In strike aviation, especially in the old days, before smart weapons made the task of identifying and destroying hard targets easier, a principal risk to the striker was a phenomenon known as “target fixation.” This typically involved a low altitude attack which took advantage of direct and indirect terrain masking to approach a target, followed by a pop up to identify the target and a shallow dive to employ upon it.
There would be a desperate few moments when the striker was on his back in a hostile environment, seeking the target and growingly aware of his exposure to a variety of threats – one of the problems of being within gun range is that the enemy is too – and then a sense of exultation as the target is acquired and the weapons run begins. That was where target fixation could creep in: A striker might press the run too close, and place himself within the frag pattern of his own ordnance, or worse, hit the target with his own airplane (typically a little long).
On December 30th 2009, a team of CIA operatives and support contractors had a valuable target in their sights, a doctor recently “flipped” by the Jordanian intelligence service who was to be their first “man inside al Qaeda.” Strong evidence exists that the team’s leadership was so preoccupied with the value of this potential asset that the risks of meeting him with open arms were not adequately managed.
The doctor, Humam Khalilil al-Balawi, detonated an explosive vest in the presence of the CIA team, killing seven of them and wounding several others. It was a cruel blow to the nation’s clandestine service, and to the families left behind. The team’s leader, Jennifer Matthews, left behind a gold star on the wall at Langley, along with a husband and three young children back in the States.
And right about then the finger pointing began. Yesterday’s Washington Post had an article about Matthews. It’s a little long on the “God would protect her” theme, which I’m sure sends the correct message to many of the Post‘s readers. But it doesn’t much touch on the issue of training an analyst to be an operative and to lead a clandestine mission in a war zone.
To get that, you’ve got to go back and read Robert Baer’s 2010 article in GQ magazine – since Matthews name had not yet been released, Baer uses the pseudonym “Kathy”:
The base chief is a covert employee of the CIA; her identity is protected by law. I’ll call her Kathy. She was 45 years old and a divorced mother of three. She’d spent the vast majority of her career at a desk in Northern Virginia, where she studied Al Qaeda for more than a decade. Michael Scheuer, her first boss in Alec Station, the CIA unit that tracked bin Laden, told me she had attended the operative’s basic training course at the Farm, the agency’s training facility, and that he considered her a good, smart officer. Another officer who knew her told me that despite her training at the Farm, she was always slotted to be a reports officer, someone who edits reports coming in from the field. She was never intended to meet and debrief informants.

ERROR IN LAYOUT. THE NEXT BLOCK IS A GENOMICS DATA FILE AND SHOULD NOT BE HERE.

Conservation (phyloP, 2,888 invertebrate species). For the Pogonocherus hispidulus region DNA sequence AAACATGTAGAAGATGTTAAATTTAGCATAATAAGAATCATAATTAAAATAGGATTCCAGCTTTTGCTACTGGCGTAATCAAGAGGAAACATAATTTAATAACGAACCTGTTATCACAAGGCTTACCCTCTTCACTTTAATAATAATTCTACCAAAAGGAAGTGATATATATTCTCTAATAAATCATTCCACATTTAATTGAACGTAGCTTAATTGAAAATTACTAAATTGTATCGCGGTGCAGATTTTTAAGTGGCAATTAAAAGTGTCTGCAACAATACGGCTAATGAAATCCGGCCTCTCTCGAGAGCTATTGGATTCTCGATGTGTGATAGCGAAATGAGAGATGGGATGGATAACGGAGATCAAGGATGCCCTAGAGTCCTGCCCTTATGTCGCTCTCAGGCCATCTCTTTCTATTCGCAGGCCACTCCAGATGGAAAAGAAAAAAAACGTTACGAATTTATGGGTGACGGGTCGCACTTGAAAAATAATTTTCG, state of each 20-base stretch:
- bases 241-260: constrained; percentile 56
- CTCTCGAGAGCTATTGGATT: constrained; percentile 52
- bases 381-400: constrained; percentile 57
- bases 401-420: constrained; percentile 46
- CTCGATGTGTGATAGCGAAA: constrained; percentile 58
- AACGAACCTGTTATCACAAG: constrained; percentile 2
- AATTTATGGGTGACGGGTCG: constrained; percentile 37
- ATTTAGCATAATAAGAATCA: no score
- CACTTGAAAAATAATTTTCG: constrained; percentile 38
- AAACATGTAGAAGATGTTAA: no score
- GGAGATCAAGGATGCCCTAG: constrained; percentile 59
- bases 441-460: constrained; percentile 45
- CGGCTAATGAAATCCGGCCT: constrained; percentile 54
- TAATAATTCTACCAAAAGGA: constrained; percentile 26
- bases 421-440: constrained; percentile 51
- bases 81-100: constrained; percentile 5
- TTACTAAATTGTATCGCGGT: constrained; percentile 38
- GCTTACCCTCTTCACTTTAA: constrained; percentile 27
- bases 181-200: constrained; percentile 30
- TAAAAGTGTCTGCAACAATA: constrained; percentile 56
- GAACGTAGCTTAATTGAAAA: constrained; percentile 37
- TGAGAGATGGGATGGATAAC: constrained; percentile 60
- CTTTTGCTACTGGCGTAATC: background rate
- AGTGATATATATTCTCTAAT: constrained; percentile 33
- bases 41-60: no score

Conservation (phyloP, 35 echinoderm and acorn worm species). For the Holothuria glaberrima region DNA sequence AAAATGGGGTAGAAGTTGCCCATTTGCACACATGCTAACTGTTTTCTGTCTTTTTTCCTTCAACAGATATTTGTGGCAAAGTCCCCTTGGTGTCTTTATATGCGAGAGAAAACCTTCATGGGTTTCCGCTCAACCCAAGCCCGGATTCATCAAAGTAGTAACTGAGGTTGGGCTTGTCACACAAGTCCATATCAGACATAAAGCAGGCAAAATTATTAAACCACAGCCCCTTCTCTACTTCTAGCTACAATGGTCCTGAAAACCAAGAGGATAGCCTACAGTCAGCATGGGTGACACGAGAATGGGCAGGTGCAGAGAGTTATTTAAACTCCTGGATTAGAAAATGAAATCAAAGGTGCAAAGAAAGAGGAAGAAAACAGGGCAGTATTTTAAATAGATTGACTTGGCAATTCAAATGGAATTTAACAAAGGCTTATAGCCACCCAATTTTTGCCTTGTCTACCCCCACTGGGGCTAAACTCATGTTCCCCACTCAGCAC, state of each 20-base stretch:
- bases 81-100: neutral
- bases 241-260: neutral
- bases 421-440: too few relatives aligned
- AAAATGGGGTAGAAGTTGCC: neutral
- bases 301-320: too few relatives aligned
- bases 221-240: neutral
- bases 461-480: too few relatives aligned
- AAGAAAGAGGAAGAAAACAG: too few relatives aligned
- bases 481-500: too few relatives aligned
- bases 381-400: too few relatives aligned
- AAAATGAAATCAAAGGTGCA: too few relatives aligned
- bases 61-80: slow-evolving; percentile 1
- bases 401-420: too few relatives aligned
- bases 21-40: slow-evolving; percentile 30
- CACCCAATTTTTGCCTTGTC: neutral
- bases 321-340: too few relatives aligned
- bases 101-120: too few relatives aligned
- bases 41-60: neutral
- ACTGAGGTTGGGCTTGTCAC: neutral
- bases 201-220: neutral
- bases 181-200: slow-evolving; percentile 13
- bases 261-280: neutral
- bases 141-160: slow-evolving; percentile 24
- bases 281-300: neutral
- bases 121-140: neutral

Kathy knew that there was a time when only seasoned field operatives were put in charge of places like Khost. Not only would an operative need to have distinguished himself at the Farm; he would’ve run informants in the field for five years or more before earning such a post. He probably would have done at least one previous tour in a war zone, too. And he would have known the local language, in this case Pashto. Kathy skipped all of this. Imagine a Marine going straight from Parris Island to taking command of a combat battalion in the middle of a war.
The history books are full of stories of people being placed in positions of leadership that they weren’t prepared for. Some have even succeeded, but a war zone is a harsh testing environment.
Some of the comments to Baer’s article are illuminating as well, coming as they seem to do from knowledgeable insiders:
No one wants to be the person to speak ill of the dead. The truth, however, must trump sensibilities in this matter for a number of reasons, first and foremost being that of using this catastrophic incident as a case study in how not to conduct operations in espionage. This horrible blunder was at once both easily predictable and preventable. I cannot think of one principle of security that was not violated here. Violations fommented out of the apparent incompetence, obvious arrogance, blind ambition and elitism of “Kathy.” Having been warned repeatedly, constantly, continuously concerning suspicious developments in the days leading up to the “meet”, Kathy was stubbornly and arrogantly dismissive of sound wisdom, counsel and warning. She marginalized and widely disregarded those who were there to conduct and advise her on ground tactical operations. The proof of this is that none were present at the “welcoming party” because they knew that it was not tactically sound, hence no “knuckle draggers” were killed or maimed; they just had to clean up the mess, which they did in the magnificent fashion that is their consistent calling card. Kathy was a very insecure person, an elitist who felt the constant need to remind everyone that she was a Harvard graduate, an indicator in and of itself.
A case study indeed, if “Bulldog861974″ has the story right. One wonders if the Agency has learned from it.
“And ye shall know the truth and the truth shall set you free.”